Ending an intense legal battle that dragged on for several months, the Supreme Court on Tuesday refused to alter the broad contours of the Covid-related six-month loan moratorium package by accepting the government-RBI duo’s view that complete interest relief for all classes of borrowers would jeopardise the banking system. It also declined to extend the six-month moratorium period that ended on August 31, keeping in view the interest of depositors, banks and the larger financial sector.
The apex court also vacated a September 3, 2020, stay order that restrained banks from declaring NPAs loan accounts that were not classified as NPAs prior to August 31, 2020. Economic policy decisions were best left to the government, the court said and stated that the instant one passed the test of lack of arbitrariness.
However, the court extended the compound interest relief, which in an October 2020 government directive was restricted to loans up to Es 2 crore, to all borrowers, saying no distinction could be made between small and large borrowers. Icra said the move could cost a total of Rs 13,500-14,000 crore to the exchequer if the government agrees to foot the bill. Given that compound interest waiver for borrowings up to Rs 2 crore which was estimated to cost ~`6,500 crore to exchequer, the extra cost due to the latest ruling could be Rs 7,000-7,500 crore, the rating agency said.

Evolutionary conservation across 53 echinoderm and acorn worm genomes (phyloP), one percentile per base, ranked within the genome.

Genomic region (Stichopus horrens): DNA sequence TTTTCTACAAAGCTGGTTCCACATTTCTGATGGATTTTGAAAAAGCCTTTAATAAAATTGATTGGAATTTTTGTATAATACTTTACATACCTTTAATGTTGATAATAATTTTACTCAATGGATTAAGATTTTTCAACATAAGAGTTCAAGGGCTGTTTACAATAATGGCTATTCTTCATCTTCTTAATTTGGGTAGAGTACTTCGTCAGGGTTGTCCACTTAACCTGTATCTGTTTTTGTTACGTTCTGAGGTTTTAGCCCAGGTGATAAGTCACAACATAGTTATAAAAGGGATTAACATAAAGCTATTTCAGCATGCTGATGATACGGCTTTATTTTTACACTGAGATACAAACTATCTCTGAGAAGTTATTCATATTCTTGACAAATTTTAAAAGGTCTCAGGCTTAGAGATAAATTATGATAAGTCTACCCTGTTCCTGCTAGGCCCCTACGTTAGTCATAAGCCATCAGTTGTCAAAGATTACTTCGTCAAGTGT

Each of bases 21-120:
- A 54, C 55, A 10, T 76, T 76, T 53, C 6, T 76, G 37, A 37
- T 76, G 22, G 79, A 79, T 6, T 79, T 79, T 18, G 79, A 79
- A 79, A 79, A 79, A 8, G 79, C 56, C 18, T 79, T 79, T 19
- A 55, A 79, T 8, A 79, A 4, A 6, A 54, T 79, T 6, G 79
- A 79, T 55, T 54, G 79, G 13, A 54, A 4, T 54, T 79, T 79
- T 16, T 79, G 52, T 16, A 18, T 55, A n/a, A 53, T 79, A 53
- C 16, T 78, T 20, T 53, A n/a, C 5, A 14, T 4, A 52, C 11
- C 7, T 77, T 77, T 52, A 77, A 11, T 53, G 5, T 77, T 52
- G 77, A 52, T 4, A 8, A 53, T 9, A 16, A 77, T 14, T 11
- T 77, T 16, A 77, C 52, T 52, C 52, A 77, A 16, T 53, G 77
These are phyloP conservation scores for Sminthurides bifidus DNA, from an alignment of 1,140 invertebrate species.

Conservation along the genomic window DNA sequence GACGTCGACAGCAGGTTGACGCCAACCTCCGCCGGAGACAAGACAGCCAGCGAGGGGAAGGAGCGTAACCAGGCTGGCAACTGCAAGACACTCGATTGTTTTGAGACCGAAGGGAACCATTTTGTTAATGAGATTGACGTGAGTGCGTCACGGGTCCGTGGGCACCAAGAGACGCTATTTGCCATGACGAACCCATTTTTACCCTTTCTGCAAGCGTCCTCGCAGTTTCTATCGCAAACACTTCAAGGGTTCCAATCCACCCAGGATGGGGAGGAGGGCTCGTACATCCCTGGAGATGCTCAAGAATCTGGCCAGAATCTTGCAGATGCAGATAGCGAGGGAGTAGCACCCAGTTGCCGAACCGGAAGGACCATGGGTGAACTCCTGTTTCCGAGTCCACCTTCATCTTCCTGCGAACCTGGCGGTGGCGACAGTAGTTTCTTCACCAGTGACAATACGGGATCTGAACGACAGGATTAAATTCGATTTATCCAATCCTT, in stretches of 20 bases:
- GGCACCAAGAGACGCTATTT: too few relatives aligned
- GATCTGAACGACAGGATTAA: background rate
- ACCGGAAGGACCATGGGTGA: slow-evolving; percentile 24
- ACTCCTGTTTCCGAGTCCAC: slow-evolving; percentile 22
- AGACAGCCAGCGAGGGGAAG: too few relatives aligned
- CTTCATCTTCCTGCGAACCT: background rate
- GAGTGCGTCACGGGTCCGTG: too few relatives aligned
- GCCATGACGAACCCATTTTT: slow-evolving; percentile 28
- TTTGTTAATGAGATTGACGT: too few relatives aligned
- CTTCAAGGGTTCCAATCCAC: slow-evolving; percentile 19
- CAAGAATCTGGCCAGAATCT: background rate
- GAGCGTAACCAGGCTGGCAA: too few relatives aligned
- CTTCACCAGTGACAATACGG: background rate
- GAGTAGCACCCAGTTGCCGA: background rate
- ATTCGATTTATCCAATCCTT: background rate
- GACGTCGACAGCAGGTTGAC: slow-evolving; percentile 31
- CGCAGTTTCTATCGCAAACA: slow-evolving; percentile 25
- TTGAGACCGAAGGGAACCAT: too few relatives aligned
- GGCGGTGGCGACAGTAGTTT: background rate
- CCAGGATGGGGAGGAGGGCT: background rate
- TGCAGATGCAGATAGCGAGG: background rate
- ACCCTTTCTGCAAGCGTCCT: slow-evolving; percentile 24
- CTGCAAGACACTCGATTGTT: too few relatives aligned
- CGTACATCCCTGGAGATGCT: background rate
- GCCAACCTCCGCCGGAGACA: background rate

Still, the apex court ruling came as a relief to the banking industry and the financial sector as a whole, as blanket interest waiver or an extension of the relief period would have been a big shock to it. Banks have been apprehensive about the SC’s stance, as it had made many observations during the course of the hearing of the case, showing its concern for the onerous interest burden on the borrowers hit by the economic turmoil, including the real estate and power companies.